How Do I Put Tiers Together?????????

Decorating By angelleyes Updated 18 Jul 2011 , 2:14pm by ShandraB

angelleyes Posted 18 Jul 2011 , 2:13am
post #1 of 8

I just recently made my first tierd cake. The whole time I did the cake I was thinking about how I was going to stack them. I've seen some ways to do it and not sure which is the best . It was for a wedding cake that she begged me to make, I told her that i'm learning and wasn't sure I could do it. It was a wedding that was pushed up due to a serious illness in the family. I first tried to cut the board underneath and set it on top of the cake and decorate around it to hide it. But of course it wasnt sturdy.
So I then decided to just put the second tier on top. But because I have few tools I went on luck and moved it. It went ok except for a little fondant breaking on the side.
Any other suggestions what I should do? I'm mainly self taught but in classes right now and haven't got that far in the class yet

Thank your for any advice!!!

7 replies
gsbcakes Posted 18 Jul 2011 , 2:46am
post #3 of 8

I am a little confused about how you explained that. The smaller tier is on a cake circle, correct? Everyone has a different opinion so I can only tell you what we do. We buy bubble tea straws from our local asian market (milkshake straws, they are much wider than regular straws). Put the pan you used for the small tier in the center of the bigger cake. Very carefully trace around it with a knife. Cut the straws to the exact height of the bottom cake. put them about an inch or two apart on the inside of the circle you traced. After all of the straws are in, put the smaller tier on top. Make sure you put a center dowel all the way through. To get it through the cardboard sharper it with a pencil sharpener and carefully hammer it in. finish decorating. If this doesn't make sense, PM me and I will try to help you through it.

ShandraB Posted 18 Jul 2011 , 2:54am
post #4 of 8

There are many typed of supports for a tiered cake.

The most common are SPS (just run a search and you will get tons of info) and using wooden dowels cut to the depth of each tier. There are lots of helpful video's on youtube as well on stacking cakes.

There are also many varieties of stacking products in addition to SPS, but I think it is probably the most common.

I would suggest making a practice tiered cake for yourself and trying out the different methods you use before doing another cake for someone else. A cake without proper support will collapse or slide or have other major problems. The cake itself is not sufficient to bear the weight of additional tiers.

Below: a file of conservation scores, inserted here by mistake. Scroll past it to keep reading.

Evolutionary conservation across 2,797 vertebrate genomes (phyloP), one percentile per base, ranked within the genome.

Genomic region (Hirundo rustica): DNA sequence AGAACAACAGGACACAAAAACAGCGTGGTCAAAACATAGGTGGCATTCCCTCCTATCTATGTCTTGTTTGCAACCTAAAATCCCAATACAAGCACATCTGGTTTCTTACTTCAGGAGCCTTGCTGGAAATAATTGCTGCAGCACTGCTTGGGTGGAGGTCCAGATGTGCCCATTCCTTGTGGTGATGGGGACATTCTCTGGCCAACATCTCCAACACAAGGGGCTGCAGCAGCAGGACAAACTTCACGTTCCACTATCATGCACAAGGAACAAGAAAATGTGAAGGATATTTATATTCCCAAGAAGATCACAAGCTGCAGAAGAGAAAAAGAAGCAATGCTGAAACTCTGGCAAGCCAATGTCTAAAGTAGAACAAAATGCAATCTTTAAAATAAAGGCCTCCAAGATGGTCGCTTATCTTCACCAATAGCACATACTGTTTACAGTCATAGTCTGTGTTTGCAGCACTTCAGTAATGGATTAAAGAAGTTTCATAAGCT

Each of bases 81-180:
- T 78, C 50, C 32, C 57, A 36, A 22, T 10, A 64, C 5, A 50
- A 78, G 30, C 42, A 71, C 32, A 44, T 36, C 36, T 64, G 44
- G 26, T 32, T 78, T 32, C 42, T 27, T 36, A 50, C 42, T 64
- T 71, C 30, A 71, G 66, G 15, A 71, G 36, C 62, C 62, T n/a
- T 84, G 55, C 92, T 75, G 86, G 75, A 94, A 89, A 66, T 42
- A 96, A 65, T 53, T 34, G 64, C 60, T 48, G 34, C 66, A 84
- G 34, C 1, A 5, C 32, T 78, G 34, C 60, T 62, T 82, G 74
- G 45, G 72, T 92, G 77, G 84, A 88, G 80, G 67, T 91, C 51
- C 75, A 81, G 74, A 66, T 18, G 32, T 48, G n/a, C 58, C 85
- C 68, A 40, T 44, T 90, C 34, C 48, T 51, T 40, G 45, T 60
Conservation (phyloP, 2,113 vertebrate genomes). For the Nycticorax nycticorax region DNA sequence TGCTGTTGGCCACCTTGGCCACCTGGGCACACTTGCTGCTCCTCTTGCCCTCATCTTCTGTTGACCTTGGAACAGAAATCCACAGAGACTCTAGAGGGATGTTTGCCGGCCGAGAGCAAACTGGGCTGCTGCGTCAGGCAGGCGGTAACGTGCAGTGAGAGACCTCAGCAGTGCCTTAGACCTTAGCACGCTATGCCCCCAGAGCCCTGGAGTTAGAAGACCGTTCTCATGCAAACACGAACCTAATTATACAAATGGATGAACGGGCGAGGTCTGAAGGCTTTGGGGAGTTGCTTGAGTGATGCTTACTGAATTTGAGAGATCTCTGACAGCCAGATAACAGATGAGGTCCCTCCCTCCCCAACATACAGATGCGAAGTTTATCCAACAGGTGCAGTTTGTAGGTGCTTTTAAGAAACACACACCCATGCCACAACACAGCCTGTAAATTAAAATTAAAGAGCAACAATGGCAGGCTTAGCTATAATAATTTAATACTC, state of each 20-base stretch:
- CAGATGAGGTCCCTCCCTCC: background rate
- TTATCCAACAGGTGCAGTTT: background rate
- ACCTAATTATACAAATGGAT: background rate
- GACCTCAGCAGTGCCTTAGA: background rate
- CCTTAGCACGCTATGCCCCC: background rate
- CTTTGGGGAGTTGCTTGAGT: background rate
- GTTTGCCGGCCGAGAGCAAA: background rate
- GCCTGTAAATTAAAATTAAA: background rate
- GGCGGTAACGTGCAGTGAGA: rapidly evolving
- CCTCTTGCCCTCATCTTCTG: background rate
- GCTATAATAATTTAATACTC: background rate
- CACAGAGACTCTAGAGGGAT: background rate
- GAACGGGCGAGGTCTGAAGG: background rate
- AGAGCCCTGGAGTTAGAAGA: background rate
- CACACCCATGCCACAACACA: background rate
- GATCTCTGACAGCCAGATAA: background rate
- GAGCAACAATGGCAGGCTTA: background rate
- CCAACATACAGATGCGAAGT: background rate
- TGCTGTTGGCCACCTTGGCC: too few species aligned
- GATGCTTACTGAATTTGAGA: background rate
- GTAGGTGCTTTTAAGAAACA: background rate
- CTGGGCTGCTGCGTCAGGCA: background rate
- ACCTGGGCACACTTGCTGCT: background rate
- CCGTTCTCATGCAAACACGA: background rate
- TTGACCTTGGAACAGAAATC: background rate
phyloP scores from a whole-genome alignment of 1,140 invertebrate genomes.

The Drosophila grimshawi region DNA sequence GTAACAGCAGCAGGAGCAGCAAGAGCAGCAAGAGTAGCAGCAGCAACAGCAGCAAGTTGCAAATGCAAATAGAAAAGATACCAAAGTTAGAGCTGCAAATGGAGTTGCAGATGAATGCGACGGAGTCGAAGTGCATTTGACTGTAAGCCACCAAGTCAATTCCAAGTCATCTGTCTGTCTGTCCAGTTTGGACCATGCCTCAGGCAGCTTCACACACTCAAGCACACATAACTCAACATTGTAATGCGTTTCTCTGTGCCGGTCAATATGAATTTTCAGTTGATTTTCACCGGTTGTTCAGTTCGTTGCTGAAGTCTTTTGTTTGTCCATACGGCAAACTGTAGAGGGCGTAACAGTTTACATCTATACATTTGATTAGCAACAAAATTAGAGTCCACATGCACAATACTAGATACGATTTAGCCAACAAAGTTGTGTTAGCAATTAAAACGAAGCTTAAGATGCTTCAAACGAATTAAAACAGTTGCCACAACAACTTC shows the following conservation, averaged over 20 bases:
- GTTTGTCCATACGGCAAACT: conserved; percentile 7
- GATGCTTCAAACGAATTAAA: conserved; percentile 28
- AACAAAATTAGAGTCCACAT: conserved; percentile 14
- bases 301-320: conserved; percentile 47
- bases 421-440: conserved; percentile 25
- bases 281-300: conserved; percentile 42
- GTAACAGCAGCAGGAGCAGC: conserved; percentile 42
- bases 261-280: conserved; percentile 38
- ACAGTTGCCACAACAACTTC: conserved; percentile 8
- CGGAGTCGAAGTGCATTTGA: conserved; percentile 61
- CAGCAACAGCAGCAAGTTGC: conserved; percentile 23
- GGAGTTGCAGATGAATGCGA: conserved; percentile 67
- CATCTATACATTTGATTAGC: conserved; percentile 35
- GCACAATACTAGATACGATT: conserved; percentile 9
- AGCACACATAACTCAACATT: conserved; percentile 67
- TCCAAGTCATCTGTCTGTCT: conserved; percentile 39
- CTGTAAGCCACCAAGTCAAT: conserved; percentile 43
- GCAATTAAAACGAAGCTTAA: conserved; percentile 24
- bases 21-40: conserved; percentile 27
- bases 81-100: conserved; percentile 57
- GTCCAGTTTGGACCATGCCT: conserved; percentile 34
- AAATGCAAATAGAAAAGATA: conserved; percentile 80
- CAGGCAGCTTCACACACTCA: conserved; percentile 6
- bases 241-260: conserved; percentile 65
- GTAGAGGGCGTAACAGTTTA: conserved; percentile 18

angelleyes Posted 18 Jul 2011 , 3:06am
post #5 of 8

Ty for all the advice. I wish I could of done a practice one.. But I had very little time to do the cake... I used wooden dowels .. I think I did it right.. lol..I have watch some videos but it being my first time I was nervous and wanted real peoples advice.
Sadly the soon to be groom tripped over his dog and my cake hit the floor. I was crushed

angelleyes Posted 18 Jul 2011 , 3:14am
post #6 of 8
Quote:
Originally Posted by gsbcakes

I am a little confused about how you explained that. The smaller tier is on a cake circle, correct? Everyone has a different opinion so I can only tell you what we do. We buy bubble tea straws from our local asian market (milkshake straws, they are much wider than regular straws). Put the pan you used for the small tier in the center of the bigger cake. Very carefully trace around it with a knife. Cut the straws to the exact height of the bottom cake. put them about an inch or two apart on the inside of the circle you traced. After all of the straws are in, put the smaller tier on top. Make sure you put a center dowel all the way through. To get it through the cardboard sharper it with a pencil sharpener and carefully hammer it in. finish decorating. If this doesn't make sense, PM me and I will try to help you through it.


K1976 Posted 18 Jul 2011 , 7:31am
post #7 of 8

Sharon Zambito has a video. Best, hands down.

ShandraB Posted 18 Jul 2011 , 2:14pm
post #8 of 8

How terrible! I can't believe that happened to your cake! I know you must have been so disappointed!

I have never had that happen to a cake I made (not yet anyway), but at the last wedding cake I made, the caterers almost dropped it and the groom put his hand out at the last second and kept the whole thing from tipping onto the floor. Close call!

Quote by @%username% on %date%

%body%